Alzheimer’s Disease (AD)
Alzheimer’s Disease is the most common of the dementias in our society, accounting for up to 60-80 per cent of cases. Other common causes can include Vascular dementia, which can be seen in the setting of patients suffering strokes. We frequently see patients with Mixed Vascular and Alzheimer’s Dementia who have pathologies for both conditions. A not uncommon dementia is Lewy Body Dementia, of late in the news because this condition is what the late comedian and actor Robin Williams suffered from. Some patients may present with profound changes in personality before memory loss, often a sign of a Frontotemporal dementia.
Signs & Symptoms of Alzheimer’s Disease
There are 10 common warning signs of Alzheimer’s Disease:
- Memory loss that affects job skills or also causes significant confusion in functioning on a day to day basis at home.
- Difficulty performing familiar tasks
- Problems with language that can make it hard for the patient to express oneself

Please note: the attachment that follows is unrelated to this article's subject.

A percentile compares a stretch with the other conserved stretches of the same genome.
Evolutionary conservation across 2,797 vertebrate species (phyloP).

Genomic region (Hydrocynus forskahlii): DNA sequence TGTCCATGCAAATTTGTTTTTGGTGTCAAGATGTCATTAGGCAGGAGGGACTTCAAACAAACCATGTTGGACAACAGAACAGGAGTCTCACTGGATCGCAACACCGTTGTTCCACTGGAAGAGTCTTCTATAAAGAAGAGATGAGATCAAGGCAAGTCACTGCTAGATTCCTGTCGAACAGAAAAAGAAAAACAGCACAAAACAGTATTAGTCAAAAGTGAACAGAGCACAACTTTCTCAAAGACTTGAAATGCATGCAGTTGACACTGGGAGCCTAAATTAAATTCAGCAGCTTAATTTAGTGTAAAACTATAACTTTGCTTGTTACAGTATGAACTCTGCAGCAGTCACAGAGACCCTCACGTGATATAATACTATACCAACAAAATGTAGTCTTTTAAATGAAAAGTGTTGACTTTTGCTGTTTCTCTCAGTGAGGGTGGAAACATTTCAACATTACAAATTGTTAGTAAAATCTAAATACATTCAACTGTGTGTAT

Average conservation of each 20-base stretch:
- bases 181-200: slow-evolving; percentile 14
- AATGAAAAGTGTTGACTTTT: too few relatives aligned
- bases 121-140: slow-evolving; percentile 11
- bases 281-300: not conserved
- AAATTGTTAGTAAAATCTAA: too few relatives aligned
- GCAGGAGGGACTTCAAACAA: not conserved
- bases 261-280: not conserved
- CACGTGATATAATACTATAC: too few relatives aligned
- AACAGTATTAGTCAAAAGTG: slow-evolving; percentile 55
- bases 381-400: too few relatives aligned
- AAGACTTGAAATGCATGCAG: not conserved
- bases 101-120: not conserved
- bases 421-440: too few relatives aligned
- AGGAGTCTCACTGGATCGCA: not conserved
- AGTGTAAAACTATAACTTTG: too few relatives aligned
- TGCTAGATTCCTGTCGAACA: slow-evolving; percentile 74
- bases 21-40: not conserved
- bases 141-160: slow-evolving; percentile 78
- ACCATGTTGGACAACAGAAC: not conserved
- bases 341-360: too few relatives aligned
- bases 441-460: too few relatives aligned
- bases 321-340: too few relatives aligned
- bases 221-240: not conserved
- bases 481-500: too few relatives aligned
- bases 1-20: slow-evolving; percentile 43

- Disorientation to time and place
- poor judgement
- Problems with abstract thinking or calculations. A person who could formerly balance a checkbook but no longer has the skill could be at risk
- Misplacing things
- Changes in mood or behavior such as the development of significant mood swings
- Changes in personality- a person may develop paranoia uncharacteristic anger.
Loss of initiative-the patient with Alzheimer’s may become uninterested in activities that in the past provided great pleasure
Is There A Cure for Alzheimer’s Disease?
Currently there is no cure for Alzheimer’s Disease or for many of the dementias. However there are medications available which may produce temporary improvements in memory, thought, and reasoning. Unfortunately theses medicines do not alter the natural history of the disease. But there are robust clinical trials ongoing looking for just such medications which may slow the progression of the disease.
Can Alzheimer’s be prevented?
At the present time there is no evidence for that. Age remains a significant risk factor. But there is evidence that a healthy lifestyle may be beneficial in this regard. So do not smoke, participate in regular physical activity, and eat a healthy.
(Local support groups may be found through this organization in addition to valuable other information)
National Institute on Aging